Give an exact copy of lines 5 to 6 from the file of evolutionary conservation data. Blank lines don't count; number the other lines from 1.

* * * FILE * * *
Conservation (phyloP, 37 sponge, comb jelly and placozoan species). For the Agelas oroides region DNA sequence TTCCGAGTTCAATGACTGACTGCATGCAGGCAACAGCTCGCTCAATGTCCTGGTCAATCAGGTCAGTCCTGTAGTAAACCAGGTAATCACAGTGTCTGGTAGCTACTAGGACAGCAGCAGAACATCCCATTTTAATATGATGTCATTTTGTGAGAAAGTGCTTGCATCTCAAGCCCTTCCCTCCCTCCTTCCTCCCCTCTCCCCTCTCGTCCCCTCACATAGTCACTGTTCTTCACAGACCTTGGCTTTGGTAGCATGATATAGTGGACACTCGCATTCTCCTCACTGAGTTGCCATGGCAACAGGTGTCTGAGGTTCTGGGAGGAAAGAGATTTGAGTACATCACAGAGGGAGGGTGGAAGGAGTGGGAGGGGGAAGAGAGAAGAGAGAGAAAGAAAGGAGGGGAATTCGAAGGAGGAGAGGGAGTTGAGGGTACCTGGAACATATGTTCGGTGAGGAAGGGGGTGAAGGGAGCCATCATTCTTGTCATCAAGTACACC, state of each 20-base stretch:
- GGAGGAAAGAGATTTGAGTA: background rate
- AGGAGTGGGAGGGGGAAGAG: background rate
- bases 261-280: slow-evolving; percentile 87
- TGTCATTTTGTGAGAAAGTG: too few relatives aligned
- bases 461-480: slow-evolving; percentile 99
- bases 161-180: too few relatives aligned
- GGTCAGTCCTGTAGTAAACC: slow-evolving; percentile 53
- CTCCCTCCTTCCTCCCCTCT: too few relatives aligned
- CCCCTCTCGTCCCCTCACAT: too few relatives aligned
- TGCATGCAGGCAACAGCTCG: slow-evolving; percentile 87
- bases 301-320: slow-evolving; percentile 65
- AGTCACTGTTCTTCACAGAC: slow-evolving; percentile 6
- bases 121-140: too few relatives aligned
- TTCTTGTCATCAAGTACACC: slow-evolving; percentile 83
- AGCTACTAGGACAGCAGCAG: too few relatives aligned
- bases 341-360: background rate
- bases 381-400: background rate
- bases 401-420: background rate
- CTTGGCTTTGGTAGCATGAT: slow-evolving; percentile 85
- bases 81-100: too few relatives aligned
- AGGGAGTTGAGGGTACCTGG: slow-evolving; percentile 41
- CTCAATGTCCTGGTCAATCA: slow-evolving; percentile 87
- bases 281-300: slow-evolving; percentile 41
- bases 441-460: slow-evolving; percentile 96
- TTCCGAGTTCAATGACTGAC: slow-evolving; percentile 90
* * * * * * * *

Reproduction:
- TGTCATTTTGTGAGAAAGTG: too few relatives aligned
- bases 461-480: slow-evolving; percentile 99